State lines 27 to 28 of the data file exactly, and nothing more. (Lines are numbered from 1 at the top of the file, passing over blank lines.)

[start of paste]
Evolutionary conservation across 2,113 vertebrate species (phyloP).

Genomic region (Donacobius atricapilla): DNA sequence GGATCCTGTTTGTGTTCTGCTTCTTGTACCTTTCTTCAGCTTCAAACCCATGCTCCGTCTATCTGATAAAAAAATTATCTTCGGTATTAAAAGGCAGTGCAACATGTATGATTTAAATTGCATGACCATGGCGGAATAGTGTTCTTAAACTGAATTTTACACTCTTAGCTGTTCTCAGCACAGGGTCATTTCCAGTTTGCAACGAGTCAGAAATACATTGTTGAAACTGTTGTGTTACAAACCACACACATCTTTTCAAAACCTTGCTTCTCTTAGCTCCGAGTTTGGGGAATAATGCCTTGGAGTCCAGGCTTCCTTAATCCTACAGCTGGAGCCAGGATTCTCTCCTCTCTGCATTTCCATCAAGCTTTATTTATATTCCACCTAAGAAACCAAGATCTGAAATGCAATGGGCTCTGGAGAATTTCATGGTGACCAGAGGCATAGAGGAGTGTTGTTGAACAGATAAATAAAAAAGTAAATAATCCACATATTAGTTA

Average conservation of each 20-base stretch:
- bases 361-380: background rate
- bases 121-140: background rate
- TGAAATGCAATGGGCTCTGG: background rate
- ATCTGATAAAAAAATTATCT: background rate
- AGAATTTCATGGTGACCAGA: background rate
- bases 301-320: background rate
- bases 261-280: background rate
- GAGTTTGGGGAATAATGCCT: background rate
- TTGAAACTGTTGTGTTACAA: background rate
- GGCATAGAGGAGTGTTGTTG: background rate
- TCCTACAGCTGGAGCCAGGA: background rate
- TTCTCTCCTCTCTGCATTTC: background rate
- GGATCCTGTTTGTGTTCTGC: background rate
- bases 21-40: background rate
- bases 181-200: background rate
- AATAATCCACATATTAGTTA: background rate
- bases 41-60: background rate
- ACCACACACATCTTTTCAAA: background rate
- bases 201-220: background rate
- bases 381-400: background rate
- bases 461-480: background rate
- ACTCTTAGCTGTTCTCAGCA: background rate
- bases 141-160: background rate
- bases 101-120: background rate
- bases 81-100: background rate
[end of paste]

- bases 101-120: background rate
- bases 81-100: background rate